When a task is offloaded to Cloud-RRH, we have evaluated the scheduling efficiency in terms of execution cost under a varying number of associated tasks. Figure 9 represents the execution cost by applying the proposed cost-based scheduling scheme and SAH-DB scheduling algorithm with 25 to 100 cloud containers respectively. The proposed scheduling algorithm can reduce total execution cost compared with SAH-DB algorithm in the different number of associated tasks. Meanwhile, with the increase of the number of resources, the total cost of scheduling decreases. Moreover, the cost of scheduling increases with the number of associated tasks.
Fig. 9

The execution cost with different resources

5 Conclusions

Data computation offloading enables intelligent mobile devices to run greedy resource applications. However, in order to fully exploit computation offloading benefits, we have to deal with two key challenges. The first one is about offloading decision, and the second one is about offloading request scheduling among available cloud resources [18]. The main contribution of this paper is the development of a whole offloading strategy for H-CRAN composed of offloading decision and task scheduling in order to improve network performances and user QoE. Therefore, we jointly handle offloading decision and offloading request scheduling in Cloud-RRH. First, we proposed a dynamic multi-parameter offloading decision scheme in order to adapt offloading decision to the current network state and application characteristics. Then, scheduling mechanism was developed as linear programming optimization function that aims to reduce the total execution cost expressed as overload, network delay, and migration. Simulation results show that the proposed approach is able to improve QoS by reducing application response time and mobile device energy consumption while decreasing total execution cost in the Cloud-RRH.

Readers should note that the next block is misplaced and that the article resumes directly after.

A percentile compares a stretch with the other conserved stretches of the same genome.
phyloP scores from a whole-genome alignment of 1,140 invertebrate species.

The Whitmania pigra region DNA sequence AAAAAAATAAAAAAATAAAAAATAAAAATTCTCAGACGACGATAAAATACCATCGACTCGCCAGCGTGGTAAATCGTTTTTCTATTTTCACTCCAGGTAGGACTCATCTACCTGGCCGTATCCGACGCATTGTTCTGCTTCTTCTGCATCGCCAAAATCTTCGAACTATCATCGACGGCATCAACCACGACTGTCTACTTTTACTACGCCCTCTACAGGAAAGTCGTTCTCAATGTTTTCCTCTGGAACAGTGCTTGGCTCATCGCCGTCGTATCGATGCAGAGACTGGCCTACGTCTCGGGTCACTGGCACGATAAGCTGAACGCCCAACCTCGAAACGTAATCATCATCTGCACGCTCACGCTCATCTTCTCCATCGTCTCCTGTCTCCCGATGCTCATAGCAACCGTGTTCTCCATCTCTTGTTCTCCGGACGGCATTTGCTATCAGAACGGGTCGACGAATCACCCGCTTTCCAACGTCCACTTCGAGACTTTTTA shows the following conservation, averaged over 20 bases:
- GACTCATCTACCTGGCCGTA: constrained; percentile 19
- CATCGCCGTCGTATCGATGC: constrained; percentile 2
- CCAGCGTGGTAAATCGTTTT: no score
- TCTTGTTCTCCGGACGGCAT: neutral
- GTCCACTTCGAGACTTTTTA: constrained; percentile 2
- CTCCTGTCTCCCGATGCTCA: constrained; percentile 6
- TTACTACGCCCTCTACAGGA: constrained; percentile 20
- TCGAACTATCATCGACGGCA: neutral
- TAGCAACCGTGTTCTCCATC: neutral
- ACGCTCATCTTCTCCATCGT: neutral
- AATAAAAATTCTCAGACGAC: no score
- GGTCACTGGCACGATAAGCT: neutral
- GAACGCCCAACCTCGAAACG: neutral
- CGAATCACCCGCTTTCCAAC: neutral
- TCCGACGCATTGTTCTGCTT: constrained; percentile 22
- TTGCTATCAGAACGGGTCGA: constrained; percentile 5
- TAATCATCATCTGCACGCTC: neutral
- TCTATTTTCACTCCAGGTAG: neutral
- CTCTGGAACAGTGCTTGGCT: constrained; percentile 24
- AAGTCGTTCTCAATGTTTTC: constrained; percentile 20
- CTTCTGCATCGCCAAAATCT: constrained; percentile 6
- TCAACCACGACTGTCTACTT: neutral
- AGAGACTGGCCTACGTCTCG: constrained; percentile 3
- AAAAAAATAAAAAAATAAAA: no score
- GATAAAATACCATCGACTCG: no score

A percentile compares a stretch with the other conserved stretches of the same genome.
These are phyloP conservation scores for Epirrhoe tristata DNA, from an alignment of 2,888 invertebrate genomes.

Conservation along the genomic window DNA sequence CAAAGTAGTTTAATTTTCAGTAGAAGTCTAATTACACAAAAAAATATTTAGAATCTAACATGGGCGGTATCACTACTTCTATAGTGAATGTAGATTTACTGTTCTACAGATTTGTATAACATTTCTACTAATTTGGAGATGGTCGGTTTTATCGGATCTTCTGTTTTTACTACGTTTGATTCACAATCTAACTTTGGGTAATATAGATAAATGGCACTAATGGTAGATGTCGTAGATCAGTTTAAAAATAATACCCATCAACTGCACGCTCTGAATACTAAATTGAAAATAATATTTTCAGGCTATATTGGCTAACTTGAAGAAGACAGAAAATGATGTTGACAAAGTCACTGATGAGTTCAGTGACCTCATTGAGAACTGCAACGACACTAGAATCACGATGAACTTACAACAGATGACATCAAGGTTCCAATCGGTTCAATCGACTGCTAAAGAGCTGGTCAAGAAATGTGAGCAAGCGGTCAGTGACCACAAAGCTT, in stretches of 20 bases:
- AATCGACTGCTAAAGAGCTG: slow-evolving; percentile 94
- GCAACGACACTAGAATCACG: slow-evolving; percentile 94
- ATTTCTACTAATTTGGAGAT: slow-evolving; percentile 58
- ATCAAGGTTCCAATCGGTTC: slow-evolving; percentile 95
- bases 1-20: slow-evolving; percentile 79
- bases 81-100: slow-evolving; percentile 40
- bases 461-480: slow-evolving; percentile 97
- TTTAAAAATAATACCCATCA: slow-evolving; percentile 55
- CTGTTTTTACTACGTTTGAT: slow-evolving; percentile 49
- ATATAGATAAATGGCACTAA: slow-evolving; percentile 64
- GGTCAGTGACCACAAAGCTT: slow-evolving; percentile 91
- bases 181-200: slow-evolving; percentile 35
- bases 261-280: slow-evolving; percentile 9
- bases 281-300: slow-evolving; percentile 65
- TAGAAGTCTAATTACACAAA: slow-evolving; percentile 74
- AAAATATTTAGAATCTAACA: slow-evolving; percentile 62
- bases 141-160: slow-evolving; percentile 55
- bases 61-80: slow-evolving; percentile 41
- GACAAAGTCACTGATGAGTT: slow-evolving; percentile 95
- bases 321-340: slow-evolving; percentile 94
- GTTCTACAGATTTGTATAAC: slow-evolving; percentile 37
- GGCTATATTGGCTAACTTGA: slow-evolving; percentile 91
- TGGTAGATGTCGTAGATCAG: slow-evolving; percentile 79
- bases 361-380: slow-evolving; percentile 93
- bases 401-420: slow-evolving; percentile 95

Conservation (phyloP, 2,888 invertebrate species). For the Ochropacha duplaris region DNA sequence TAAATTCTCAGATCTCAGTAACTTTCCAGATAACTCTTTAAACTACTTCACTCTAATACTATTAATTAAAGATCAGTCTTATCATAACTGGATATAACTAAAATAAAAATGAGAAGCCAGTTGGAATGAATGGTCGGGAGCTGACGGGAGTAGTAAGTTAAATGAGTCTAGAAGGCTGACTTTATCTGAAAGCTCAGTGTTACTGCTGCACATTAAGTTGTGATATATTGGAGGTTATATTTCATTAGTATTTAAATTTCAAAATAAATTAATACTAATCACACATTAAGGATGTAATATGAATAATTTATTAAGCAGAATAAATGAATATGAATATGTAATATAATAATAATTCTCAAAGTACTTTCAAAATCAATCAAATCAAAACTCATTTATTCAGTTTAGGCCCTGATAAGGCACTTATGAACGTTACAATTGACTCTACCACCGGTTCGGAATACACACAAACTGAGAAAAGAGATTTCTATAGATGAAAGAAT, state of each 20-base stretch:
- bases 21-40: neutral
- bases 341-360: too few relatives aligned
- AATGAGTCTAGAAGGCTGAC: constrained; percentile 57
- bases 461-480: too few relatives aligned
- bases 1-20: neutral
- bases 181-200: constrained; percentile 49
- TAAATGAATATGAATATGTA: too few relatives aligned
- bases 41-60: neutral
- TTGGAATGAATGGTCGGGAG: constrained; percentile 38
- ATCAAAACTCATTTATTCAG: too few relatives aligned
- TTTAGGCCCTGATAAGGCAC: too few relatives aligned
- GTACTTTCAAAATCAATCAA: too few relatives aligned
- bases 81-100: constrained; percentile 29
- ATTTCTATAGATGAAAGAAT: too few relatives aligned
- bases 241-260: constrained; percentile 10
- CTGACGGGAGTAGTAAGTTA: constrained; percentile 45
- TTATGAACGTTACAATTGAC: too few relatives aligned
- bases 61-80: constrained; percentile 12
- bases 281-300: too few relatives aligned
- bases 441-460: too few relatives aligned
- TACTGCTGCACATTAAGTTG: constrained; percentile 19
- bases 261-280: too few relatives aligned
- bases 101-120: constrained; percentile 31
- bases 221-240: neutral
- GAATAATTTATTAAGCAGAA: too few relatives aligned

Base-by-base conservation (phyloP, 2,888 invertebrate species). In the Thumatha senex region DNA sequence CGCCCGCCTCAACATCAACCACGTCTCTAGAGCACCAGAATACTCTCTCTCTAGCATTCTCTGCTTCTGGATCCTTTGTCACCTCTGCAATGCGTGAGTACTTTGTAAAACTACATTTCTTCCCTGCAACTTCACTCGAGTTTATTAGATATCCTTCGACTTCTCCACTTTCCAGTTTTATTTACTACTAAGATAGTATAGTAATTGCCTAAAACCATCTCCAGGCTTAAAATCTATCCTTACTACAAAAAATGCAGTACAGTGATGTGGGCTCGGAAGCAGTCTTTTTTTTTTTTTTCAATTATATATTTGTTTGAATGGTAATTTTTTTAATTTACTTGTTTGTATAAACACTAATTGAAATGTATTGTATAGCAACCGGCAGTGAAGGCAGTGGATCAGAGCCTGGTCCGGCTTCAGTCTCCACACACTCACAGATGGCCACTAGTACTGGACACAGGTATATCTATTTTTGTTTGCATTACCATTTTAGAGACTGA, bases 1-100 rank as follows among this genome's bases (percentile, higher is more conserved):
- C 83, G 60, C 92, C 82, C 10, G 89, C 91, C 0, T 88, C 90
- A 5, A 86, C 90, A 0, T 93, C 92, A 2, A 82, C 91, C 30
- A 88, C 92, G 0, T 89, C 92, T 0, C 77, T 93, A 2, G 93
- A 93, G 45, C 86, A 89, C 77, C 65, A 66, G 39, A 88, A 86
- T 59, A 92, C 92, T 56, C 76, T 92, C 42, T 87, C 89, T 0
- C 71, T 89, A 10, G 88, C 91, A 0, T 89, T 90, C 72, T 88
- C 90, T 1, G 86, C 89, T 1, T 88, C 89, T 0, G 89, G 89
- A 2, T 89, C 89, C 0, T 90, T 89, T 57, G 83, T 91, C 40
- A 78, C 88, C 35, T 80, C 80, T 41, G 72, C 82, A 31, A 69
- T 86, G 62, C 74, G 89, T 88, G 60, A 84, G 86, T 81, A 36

The authors declare that no one contributes to this work except the authors.


Only the authors financed this work.

Authors’ contributions

All authors contributed to the work. All authors read and approved the final manuscript.

Competing interests

The authors declare that they have no competing interests.

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Authors’ Affiliations

High School of Communication of Tunis (Sup’com), Carthage University, Ariana, Tunisia
IBISC–IBGBI Laboratory, University of Evry-Val-d’Essonne, Evry, France